Sunday, October 30, 2016


The Armies of Europe illustrated / translated & revised by Count Gleichen ; from the German of Fedor von Köppen  1890

In this post, dear reader, we take a brief pause from the "Pass in Review" project to share a mania of ours: old books, specifically, old books on military matters. The rise of the e-book has, ironically, led to a golden age of access to antiquarian tomes--texts that would otherwise be impossible to find or that would be beyond one's means to purchase. The above book, for instance, would cost roughly $300.00 USD (if you could find one). However, one can access it online for free. This brings up another point: I'm not very interested text-only re-digitized versions. Given that I collect old books, I am seeking an authentic reading experience. Therefore, I stick with e-books that have been scanned in their original form. Happily, the number of these has grown over the years. I find most on the Internet Archive Most books will have several options for downloading (if you scroll down and look to the lower right on the book's page, you will see them). You can also read them online if you don't want to download. I download the pdf to my Ipad, choosing the "Open it in iBooks" prompt when that pops up.  The pdf in that application renders a very authentic read. I sometimes double up and fetch a digital version of a book that I own so that I can have a handy traveling copy.  Enough explanation. Here are a few books of the moment (19th Century)...

The first book I'll ramble about, pictured above, is Armies of Europe.

You can find Armies of Europe here in the  Internet Archive
and here the OpenLibrary

As usual, you may clix pix for BIG PIX...
The book has a chapter on all of the major armies of the era, accompanied by color plates and line illustrations, all perfectly rendered in the pdf version.  As such, it is a wonderful read and resource.
 Each chapter concludes with a comment on the place of the army in Europe--a sort of speculative rumination. What makes this interesting is the time frame.  Written in 1890, only two years after Wilhelm II became Kaiser of Germany, these  present an interesting snapshot of the brief period when everyone was anticipating a major war but the trajectory of Imperial Germany was still a matter of speculation. Given the author, these snapshots also reveal an intereseting Germanic slant at times.  Here are a few passages:

On the German Army:

Although this tremendous Army of close on two million of well-trained and well- armed men may at first sight appear a menace to the peace of the world, still we must remember that Germany is absolutely obliged, for the preservation of her very existence, to keep up these huge forces, and that she has no intention of using them  except for that purpose.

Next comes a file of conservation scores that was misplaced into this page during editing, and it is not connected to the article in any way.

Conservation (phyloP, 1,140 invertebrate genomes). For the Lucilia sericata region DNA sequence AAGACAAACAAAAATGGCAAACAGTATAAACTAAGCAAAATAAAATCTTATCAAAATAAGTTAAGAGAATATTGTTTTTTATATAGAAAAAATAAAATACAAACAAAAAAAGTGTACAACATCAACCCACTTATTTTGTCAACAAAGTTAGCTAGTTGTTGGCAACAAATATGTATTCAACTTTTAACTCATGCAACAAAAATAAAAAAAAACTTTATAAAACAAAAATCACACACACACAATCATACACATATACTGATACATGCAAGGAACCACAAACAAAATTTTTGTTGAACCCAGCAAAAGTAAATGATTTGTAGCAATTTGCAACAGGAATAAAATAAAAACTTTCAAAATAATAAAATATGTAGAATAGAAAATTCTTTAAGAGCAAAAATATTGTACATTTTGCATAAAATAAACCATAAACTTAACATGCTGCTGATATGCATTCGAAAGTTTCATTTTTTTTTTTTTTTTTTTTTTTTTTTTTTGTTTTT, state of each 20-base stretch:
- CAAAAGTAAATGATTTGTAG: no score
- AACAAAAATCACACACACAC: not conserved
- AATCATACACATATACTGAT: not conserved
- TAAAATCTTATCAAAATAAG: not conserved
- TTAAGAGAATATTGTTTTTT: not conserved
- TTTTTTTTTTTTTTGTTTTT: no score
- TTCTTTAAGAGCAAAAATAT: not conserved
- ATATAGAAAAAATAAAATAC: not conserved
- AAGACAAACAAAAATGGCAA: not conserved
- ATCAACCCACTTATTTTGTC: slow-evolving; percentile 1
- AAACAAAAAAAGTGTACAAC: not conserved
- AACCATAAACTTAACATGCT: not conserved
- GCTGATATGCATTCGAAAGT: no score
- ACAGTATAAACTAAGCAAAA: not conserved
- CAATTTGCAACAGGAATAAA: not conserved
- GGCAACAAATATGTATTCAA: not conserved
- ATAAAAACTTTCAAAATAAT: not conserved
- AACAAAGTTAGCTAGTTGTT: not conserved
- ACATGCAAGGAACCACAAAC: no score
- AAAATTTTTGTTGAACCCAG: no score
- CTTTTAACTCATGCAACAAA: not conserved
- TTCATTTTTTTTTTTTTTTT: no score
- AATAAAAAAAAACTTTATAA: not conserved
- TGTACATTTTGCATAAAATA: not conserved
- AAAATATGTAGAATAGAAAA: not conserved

As an old national proverb has it:"He who wants to come to grief in war had better try a fall with Germany."

 On the German Navy:
Although the Imperial Navy is not yet strong enough to compete successfully with those of other great naval powers on the open sea, still one great object has been gained, i.e., the protection of trade and the merchant service... Germany is also now enabled to enter into commercial and political relations with distant countries, and to make the German flag respected in all parts Of the world...It is difficult to forecast the probable development of the German Navy, for the colonies which the country has recently founded and is still founding will increase its task and may lead to the formation of a much larger fleet.

You can find Armies of Europe here in the  Internet Archive
and here the OpenLibrary


Wednesday, October 26, 2016


Danish Line Infantry are Perry ACW Union Infantry in Sack Coats
I've reached completion on the initial armies for my Chocolate Box Wars project: Danes and Prussians (with volunteers and foreign units for both).  I've posted individual pictures of some of these, now it's  time for a "pass in review." First up, the usual, clix pix for BIG PIX...
All the figures, minus volunteers and auxiliary forces 

Danish Guard are Perry British Intervention Force Scots Grenadier Guards
The artillery and gunners are the only actual "Danish" figures (from the Northstar 1864 line).  The rest are a mix from Northstar 1866, Perry (ACW, Carlist War, and British Intervention Force), and Irregular (Austrain Risorgimento Hussar).   In the meantime, playtesting will begin in the next month (hopefully), with updates and developments on the progress of that to come.

In the short term, I'll be posting a pass in review of the Prussians and the Volunteer & and Foreign troops separately, so Feldmutzekopf advises...

Sunday, October 23, 2016


Friedland by Messionier